Dominant gators force smaller ones to new feeding areas. Many of them find themselves in retention ponds due to the influx of new developments. “That’s where I’m catching the majority of the (nuisance) alligators,” he said. “They are eating ducks and Canadian geese. People get upset about that, and want them removed.”
As a child, Francis did his share of chores tending the family strawberry farm, and today his own garden yields hearty crops of eggplant, tomatoes and bell peppers, while the 30-year-Satsuma orange trees produce enough fruit for a roadside stand.
“We have always sold things off the land,” Francis said. He and his wife, Jobette, usually sell hundreds of pounds of Satsumas each year, but one year they had a bumper crop. “We sold every Satsuma, probably 3,000 pounds. I couldn’t cut them quickly enough.”
It’s not by accident that their Satsuma trees have been so generous, since the Moticheks take good care of them. “They are very sensitive to 20-degree temperatures,” Francis explained. “I can’t tell you how many times we’ve been out here at dark trying to cover the trees with big pieces of Visqueen.”
Inside a screened workshop is another Motichek endeavor, a 20-foot-long, oxygenated aquarium filled with peeler crabs. With a flick of the light, they scurry across the tank, backpeddling with claws in full alert. Peeler crabs are hard-shell blue crabs that show signs of shedding. They shed their hard shells, leaving a softshell crab, a delicacy across the South. Fried or broiled, the entire crab, including legs, claws and body, is served on platters with French bread or smothered in sauces and gravies.
For more than 20 years, Francis and his wife ran the traps in Lake Pontchartrain, separating the hard crabs from the peelers, saving the hard ones for crab boils. “After work we would take the dog and go out for an hour and half and run the traps,” he said. Today, he buys the peeler crabs from fisherman and puts them in the tank, then waits for them to molt.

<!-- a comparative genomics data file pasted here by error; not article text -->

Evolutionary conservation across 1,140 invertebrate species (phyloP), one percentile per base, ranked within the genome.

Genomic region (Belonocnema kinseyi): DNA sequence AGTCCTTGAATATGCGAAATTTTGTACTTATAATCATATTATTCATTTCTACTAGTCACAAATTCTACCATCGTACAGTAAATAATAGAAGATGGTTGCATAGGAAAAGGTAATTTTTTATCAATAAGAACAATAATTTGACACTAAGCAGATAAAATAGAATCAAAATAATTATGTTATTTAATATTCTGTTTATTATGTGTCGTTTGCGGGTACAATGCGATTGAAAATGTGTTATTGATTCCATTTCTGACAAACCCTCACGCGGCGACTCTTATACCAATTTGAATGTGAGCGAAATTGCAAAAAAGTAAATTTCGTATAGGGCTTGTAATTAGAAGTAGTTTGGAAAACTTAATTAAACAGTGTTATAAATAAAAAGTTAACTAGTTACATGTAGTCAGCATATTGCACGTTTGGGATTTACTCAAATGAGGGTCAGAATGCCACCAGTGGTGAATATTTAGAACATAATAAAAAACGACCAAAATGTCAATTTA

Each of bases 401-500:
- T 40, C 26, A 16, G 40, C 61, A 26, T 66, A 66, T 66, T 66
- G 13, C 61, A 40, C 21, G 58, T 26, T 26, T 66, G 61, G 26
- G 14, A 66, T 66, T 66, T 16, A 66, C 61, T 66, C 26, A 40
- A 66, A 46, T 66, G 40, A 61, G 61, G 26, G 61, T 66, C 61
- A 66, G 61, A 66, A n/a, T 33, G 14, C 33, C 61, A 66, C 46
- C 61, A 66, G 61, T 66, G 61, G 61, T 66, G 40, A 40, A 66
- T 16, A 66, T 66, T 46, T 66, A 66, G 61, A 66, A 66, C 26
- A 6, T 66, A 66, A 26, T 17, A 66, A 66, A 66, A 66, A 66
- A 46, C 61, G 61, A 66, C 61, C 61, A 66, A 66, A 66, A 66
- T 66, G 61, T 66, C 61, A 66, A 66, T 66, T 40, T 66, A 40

The tank system was developed by LSU. The molted shells are used to filter the tank. and bacteria eat the waste matter. “It’s great because you can walk out of your door and tend to the softshell crabs,” Francis said. “Before that you had to work with outdoor crab areas.”
A real frontiersman and keen businessman, Francis reaps the bounty of Louisiana’s wildlife, mild climate and rich alluvial soil. He enjoys meeting new people and helping them resolve their problems. The pest control job and work as a nuisance control officer fulfill that need. “If I can do something that I enjoy and make money, that’s the best life you can have, the best thing in the world.”
Surging Swamp Tourism
The general public can experience the same flora and fauna witnessed by alligator hunters on local swamp tours. Visitors board a pontoon boat and travel inside the swamp’s cypress forests. Native tour guides call the alligators from the wild and educate visitors on their habitat. The swamp is also home to waterfowl, bald eagles and migrating songbirds. Bring your binoculars and camera for breathtaking scenery and wildlife.